Improving Your Image Through Visual Communications

Journalist - Photographer - Writer

Saturday 29 August 2009

5 tips for taking better travel photographs

By Darren Stones

When travelling, photography can be an integral part of your journey. Sure, we all enjoy savouring the sights, tastes and tourist hot spots, however travel photography provides opportunity to create and enjoy a memorable experience.

Here's 5 tips to assist you to take better travel photographs:

No. 1 – Use the golden hour for better landscape scenes

Serious landscape photographers utilise the golden hour to their advantage. Inspect the best landscape photographs, and you’ll notice that the sun is generally low in the sky. The first and last sunlit hour of the day produces a softer light for quality landscapes.

Even though photographing during these times can be difficult due to a busy travel schedule, make the effort and you’ll be rewarded with better quality images.

Dog Rocks, Batesford, Victoria, Australia IMG_4013-1_Dog Rocks

No. 2 – Photograph people

Taking photos of people is a vital part of travel photography. People like to know about people and they like to know what they look like. So, take people photos and expand your portfolio.

A city or town is about its people and culture – not just its buildings and scenery. Walk around with a smile, greet people as you pass them, and become part of the surroundings.

If you see someone engaged in an activity, approach them in a friendly manner. Introduce yourself and tell them you’re a visitor to the region. Tell them you’re a travel photographer who likes to take photos of people. Ask if you can take their photograph as they’re engaged in an activity. Go in close with a wide-angle zoom to create a dynamic portrait.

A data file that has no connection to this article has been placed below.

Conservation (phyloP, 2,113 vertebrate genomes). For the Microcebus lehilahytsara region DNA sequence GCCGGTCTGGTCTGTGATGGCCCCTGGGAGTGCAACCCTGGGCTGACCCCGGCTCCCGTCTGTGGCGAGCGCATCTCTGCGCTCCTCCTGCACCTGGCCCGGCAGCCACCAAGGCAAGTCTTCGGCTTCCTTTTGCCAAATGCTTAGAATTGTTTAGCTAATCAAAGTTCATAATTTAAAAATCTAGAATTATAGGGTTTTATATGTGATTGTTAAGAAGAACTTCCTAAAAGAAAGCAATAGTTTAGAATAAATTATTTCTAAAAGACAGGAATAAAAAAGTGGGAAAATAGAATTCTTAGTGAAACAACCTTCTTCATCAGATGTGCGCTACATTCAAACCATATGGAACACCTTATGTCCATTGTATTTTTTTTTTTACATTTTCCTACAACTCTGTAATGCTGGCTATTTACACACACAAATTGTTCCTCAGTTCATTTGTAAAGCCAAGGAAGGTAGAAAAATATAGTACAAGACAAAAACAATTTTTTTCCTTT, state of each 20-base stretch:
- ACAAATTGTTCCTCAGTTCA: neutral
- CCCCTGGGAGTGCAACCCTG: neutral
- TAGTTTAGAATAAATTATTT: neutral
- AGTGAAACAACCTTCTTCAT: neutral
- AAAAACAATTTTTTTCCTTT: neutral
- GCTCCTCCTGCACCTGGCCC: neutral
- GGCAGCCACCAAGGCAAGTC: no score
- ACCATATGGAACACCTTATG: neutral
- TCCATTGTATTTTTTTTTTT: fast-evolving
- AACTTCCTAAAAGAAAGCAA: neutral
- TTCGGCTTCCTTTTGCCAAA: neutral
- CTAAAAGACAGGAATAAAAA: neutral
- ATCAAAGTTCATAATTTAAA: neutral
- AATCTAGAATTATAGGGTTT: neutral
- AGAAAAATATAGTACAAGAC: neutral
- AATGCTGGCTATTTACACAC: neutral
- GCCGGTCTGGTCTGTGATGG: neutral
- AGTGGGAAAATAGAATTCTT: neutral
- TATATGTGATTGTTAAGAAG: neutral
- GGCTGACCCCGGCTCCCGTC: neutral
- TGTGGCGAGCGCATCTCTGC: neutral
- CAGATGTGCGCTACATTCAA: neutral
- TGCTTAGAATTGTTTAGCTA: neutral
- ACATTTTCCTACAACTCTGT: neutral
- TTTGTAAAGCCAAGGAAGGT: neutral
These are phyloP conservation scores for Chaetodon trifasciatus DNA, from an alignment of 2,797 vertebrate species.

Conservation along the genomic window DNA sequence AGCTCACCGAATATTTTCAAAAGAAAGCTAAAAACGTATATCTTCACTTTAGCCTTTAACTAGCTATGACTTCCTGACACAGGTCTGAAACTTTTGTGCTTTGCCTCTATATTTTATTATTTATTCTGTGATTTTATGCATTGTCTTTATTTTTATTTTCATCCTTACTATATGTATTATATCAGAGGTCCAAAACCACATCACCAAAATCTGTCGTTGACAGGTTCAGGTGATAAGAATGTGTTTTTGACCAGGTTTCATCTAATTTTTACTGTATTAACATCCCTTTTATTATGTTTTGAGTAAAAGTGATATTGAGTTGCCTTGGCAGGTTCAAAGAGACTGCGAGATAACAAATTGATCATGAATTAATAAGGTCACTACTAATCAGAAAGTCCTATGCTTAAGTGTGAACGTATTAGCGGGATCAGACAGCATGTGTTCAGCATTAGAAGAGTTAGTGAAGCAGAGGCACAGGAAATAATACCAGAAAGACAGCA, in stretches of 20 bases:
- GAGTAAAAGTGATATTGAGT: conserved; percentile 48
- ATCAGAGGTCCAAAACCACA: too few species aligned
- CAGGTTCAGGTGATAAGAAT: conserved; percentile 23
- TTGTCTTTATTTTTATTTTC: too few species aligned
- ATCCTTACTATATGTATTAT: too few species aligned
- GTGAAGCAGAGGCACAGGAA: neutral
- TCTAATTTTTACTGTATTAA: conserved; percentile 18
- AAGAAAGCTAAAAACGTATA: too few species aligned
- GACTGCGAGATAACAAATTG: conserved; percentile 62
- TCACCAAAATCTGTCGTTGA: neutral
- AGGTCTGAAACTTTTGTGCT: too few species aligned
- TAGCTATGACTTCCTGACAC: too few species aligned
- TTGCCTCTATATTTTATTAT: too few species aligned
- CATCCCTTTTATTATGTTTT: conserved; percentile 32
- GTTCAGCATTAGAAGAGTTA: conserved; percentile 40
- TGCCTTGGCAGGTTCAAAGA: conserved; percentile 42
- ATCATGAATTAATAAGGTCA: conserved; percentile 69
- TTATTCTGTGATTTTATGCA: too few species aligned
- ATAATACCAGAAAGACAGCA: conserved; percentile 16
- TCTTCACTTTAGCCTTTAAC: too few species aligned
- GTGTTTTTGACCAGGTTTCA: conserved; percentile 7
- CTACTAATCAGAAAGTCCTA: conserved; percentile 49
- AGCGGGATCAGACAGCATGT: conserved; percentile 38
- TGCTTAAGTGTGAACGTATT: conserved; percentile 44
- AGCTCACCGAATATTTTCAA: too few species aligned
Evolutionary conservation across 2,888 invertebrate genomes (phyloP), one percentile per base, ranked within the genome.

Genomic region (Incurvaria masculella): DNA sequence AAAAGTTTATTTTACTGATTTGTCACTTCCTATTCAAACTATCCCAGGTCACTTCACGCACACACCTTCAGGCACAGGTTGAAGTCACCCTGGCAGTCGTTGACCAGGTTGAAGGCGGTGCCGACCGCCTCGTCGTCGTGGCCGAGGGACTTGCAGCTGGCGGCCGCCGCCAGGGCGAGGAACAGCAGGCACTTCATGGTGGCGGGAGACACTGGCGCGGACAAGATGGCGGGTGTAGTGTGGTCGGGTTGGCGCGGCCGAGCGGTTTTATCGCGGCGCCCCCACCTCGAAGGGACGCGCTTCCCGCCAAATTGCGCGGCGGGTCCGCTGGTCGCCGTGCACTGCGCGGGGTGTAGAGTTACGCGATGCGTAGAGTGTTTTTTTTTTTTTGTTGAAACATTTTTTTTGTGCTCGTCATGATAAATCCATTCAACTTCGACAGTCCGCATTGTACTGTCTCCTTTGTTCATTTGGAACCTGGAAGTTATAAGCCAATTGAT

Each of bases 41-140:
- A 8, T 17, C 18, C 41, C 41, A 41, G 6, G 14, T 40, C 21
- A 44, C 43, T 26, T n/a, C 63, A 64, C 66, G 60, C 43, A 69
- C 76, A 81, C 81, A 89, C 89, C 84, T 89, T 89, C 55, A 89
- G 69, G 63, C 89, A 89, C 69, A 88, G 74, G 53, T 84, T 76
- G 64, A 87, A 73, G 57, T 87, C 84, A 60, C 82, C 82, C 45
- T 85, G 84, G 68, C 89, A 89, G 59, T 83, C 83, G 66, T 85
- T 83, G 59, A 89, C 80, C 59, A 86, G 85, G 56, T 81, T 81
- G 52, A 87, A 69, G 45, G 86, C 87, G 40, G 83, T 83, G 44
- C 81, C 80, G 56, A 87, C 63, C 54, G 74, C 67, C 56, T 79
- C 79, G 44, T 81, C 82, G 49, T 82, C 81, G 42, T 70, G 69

Candelo Hotel, New South Wales, Australia,  Bobby O'Brien, Nobby McMahon & Kevin Slater IMG_2253_Bobby_O'Brien_Nobby_McMahon_Kevin_Slater

No. 3 – Stick around for sunset, and linger a little longer

When travelling, most people don’t take photographs at sunset, preferring to dine and savour a region’s tastes. Take a look behind you when the sun is setting as it may be highlighting buildings or trees.

Sometimes the best photographs are taken during sunset. Stay for the afterglow, because this can assist in producing unique architectural shots. With fading light, and street lights aglow, it’s an ideal time to photograph buildings.

Beechworth, Victoria, Australia, bank IMG_9968_Beechworth

No. 4 – Image format

Some subjects look better in portrait format compared to landscape. If in doubt, shoot both formats. When you’re home analysing your photos on the computer decide which looks best. For instance: lighthouses can be framed tightly in portrait format, or, framed in landscape with interesting surroundings.

Split Point Lighthouse, Aireys Inlet, Victoria, Australia IMG_5300_Aireys_Inlet

Split Point Lighthouse, Aireys Inlet, Victoria, Australia IMG_5312_Aireys_Inlet

No. 5 – Less is more

I believe the best travel photos are uncluttered and simple in composition. There’s a tendency amongst less experienced photographers to try and fit everything in, with the eventual image becoming a lot of tiny objects.

I’ll share a method I use. At times, I’ll slowly walk around with the camera to my eye searching for a strong composition. Of course when doing this, take care of where you walk, otherwise you could end up on your backside or over a cliff.

Perry Sandhills, Wentworth, New South Wales, Australia IMG_6322_Wentworth

Commence planning your next journey with the intention to create attractive travel photographs. Research the places you intend to visit via the internet, newspapers, magazines and travel guidebooks.

Sharpen your photographic eye before you leave by photographing in your local area or nearby region. Increase your chances of producing quality travel images by researching, preparing and skilfully executing.

Happy travels.

View the Darren Stones Australian Travel Photography video on YouTube.

Friday 28 August 2009

What is a good travel photograph?

By Darren Stones

I’m no expert on the matter, so don’t shoot me – please. When looking at travel photographs I look for a definite subject. How many times have we seen a beautiful sunset photograph which doesn’t contain a subject of interest within the frame?

Photographs of beautiful sunsets are common, but what lifts an image above others in the pack? Usually, it’s a definite subject in the frame besides that of the lovely coloured clouds and sky.